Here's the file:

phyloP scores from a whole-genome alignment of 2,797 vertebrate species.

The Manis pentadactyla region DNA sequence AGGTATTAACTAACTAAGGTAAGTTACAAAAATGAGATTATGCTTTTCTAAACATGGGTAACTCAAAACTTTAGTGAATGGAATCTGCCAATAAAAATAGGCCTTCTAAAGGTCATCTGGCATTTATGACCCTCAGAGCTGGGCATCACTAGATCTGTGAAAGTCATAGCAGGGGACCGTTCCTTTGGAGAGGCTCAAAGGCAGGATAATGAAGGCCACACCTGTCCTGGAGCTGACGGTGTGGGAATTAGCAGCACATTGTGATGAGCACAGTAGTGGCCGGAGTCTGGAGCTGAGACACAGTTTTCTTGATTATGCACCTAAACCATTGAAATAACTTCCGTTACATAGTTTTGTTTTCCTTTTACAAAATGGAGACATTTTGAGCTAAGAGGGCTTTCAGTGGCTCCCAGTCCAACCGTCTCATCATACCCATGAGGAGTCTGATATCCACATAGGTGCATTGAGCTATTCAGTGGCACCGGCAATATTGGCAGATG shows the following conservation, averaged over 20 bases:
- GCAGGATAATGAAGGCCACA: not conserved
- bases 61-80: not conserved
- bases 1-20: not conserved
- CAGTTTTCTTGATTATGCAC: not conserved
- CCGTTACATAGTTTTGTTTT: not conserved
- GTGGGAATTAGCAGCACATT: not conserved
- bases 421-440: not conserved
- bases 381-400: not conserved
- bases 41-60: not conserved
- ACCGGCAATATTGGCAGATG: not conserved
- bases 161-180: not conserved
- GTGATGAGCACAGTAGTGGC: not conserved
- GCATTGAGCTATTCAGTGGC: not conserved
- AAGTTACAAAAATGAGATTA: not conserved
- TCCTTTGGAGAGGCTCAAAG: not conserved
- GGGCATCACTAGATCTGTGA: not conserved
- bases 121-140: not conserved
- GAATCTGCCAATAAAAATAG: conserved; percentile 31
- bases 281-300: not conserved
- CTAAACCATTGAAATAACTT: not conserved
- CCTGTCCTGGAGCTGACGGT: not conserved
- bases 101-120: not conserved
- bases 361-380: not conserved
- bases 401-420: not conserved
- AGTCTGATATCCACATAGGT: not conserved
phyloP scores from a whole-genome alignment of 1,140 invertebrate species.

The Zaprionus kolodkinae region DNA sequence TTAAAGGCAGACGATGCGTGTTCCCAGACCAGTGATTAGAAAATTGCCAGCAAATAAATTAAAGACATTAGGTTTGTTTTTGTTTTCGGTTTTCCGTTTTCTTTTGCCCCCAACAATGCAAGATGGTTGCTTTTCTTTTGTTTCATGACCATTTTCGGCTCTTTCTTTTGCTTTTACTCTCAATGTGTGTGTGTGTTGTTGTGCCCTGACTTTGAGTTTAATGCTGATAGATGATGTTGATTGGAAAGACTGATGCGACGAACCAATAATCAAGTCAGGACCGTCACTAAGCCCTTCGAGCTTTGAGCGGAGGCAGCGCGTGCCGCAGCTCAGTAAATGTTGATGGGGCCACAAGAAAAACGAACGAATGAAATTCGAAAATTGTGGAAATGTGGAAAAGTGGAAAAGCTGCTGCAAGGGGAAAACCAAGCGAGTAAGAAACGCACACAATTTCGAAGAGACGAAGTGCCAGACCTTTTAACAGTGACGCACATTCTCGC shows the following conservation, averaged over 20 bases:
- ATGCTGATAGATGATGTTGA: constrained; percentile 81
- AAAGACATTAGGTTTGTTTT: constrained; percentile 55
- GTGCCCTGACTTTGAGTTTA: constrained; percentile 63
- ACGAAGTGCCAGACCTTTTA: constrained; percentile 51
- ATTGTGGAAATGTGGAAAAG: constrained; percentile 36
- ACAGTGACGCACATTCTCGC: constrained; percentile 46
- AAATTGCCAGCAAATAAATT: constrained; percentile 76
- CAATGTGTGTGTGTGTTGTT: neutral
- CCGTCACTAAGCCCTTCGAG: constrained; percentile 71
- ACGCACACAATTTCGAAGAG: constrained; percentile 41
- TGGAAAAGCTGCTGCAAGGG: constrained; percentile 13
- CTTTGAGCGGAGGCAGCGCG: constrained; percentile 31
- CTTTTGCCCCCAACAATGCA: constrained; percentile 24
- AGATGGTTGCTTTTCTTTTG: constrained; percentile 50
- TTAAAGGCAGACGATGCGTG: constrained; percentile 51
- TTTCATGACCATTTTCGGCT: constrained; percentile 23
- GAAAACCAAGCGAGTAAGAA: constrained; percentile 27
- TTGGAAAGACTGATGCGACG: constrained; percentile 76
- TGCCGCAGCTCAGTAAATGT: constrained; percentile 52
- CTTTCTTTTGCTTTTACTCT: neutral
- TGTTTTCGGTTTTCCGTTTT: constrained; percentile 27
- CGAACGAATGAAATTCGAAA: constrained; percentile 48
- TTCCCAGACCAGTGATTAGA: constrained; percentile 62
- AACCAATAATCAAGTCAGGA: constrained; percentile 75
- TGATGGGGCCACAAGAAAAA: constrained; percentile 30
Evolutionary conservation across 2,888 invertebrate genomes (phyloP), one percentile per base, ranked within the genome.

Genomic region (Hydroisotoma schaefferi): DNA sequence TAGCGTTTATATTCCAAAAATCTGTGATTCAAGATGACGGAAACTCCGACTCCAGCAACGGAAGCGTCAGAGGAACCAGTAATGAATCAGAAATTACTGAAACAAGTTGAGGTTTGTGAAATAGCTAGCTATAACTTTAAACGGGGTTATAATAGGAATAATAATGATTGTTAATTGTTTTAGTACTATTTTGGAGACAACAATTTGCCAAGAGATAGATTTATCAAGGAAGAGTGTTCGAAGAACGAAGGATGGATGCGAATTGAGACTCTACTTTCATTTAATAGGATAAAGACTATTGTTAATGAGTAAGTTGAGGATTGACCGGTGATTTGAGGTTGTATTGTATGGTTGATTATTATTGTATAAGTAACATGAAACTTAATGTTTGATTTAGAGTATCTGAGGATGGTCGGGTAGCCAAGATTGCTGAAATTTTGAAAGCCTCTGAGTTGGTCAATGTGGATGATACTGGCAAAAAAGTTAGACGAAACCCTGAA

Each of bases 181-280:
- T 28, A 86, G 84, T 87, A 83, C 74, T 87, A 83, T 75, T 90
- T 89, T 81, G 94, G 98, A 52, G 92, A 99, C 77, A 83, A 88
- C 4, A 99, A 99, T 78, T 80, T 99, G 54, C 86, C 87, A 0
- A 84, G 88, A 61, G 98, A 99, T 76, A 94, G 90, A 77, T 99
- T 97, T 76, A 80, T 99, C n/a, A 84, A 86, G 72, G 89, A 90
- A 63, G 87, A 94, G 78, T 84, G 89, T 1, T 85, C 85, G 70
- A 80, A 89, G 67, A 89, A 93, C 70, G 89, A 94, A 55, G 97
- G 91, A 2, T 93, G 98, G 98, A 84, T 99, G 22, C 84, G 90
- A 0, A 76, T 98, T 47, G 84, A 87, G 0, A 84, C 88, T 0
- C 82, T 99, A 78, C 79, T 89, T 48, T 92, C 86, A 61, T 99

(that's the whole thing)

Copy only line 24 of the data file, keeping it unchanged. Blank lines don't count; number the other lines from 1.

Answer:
- bases 101-120: not conserved